Nihon-Buyo (Japanese Traditional Dance) was originated from Kabuki, a classical Japanese drama in about 400 years ago.
In 1603, the year in which Ieyasu Tokugawa established the Tokugawa Shogunate, Kabuki began with a woman named Okuni from Izumo, the old name of Shimane Prefecture area, to perform Okuni Kabuki in Shijo-Kawaramachi of Kyoto, Japan. Kabuki comprises of two parts: the drama component which incorporates speech with motion; and the dance component. Dance choreographers of Kabuki later became independent as grandmasters in local towns and taught ordinary people dance pieces. It gained popularity in the society and marked the beginning of Nihon-Buyo.
There are five major schools in Nihon-Buyo, including Nishikawa-Ryu, Hanayagi-Ryu, Bandou-Ryu, Fujima-Ryu and Wakayagi-Ryu. All five schools come from long traditions and are very famous.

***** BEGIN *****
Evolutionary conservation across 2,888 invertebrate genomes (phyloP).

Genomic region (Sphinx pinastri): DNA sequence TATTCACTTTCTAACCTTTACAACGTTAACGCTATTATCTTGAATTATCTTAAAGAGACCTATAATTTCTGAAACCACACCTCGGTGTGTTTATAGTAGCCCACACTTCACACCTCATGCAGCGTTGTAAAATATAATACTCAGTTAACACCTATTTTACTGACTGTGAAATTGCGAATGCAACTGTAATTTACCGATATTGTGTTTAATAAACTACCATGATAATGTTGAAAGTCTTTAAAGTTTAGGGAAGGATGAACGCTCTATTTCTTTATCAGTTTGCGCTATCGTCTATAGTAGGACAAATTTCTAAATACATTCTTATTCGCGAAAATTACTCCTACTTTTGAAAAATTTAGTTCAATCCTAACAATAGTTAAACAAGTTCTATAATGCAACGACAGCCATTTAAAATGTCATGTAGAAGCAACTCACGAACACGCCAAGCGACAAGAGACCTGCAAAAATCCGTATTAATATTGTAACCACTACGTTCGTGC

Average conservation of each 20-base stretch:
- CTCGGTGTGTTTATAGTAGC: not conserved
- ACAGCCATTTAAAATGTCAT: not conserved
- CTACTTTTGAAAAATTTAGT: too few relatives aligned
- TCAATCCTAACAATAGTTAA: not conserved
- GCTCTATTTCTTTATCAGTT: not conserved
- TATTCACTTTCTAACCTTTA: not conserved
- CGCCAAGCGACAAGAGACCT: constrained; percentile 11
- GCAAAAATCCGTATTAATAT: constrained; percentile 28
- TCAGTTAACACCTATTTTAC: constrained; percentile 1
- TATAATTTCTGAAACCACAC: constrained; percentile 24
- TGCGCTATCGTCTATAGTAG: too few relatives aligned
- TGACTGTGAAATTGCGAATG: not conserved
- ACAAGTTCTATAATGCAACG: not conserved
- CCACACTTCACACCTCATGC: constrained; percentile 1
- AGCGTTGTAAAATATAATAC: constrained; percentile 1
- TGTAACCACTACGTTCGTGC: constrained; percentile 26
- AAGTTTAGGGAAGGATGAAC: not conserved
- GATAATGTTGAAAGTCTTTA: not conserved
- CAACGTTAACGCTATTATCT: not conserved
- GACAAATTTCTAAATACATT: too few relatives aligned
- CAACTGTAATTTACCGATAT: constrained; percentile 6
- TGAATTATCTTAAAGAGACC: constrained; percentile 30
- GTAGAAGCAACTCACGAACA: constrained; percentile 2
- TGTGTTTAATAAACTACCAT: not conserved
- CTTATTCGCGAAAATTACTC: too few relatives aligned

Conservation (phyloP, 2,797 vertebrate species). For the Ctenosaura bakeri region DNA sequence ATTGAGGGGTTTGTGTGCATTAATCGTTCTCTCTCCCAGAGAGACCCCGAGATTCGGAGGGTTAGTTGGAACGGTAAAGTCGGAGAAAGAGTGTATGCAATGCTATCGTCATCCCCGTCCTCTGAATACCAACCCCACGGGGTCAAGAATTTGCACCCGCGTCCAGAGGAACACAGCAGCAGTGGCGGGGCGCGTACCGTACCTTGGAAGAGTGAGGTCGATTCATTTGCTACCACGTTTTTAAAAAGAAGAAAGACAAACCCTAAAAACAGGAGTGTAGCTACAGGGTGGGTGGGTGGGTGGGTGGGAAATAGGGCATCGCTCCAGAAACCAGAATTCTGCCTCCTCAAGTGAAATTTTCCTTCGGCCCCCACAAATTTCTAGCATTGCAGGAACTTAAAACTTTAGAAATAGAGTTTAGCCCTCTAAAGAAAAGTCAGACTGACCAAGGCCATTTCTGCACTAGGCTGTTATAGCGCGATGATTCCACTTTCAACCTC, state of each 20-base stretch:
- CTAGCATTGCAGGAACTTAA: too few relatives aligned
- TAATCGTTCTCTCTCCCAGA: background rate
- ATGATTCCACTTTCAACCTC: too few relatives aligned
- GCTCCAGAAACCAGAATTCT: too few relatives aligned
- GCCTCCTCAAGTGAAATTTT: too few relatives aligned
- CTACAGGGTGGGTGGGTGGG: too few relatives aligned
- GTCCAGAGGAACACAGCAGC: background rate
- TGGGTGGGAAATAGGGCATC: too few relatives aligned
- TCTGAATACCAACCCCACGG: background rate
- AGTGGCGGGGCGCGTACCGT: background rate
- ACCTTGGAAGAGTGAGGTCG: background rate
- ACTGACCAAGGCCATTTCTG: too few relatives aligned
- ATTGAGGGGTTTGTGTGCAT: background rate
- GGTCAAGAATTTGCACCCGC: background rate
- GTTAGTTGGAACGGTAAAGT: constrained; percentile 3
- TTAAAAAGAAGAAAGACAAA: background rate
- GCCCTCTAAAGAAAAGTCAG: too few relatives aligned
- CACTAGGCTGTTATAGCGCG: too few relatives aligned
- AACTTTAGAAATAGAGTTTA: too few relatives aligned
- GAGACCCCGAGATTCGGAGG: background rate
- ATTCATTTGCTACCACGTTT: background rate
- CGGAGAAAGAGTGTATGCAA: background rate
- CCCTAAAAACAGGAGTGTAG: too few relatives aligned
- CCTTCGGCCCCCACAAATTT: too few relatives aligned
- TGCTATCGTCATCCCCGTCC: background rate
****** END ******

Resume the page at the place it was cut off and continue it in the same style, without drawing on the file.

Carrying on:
The images of Nihon-Buyo are often old and stiff, but it actually depicts the seasons of Japan, nature, human relationships, romance and daily lives from music, lyrics and motions. With its emphasis on graceful movements and refined demeanour, Nihon-Buyo shows the spirit of Japanese culture.
Another uniqueness of Nihon-Buyo is to cooperate with traditional Japanese music. The traditional Japanese music contains Shamisen (three-stringed musical instruments), Taiko (Japanese drum) and other various Japanese instruments which you will experience a new world of performing arts.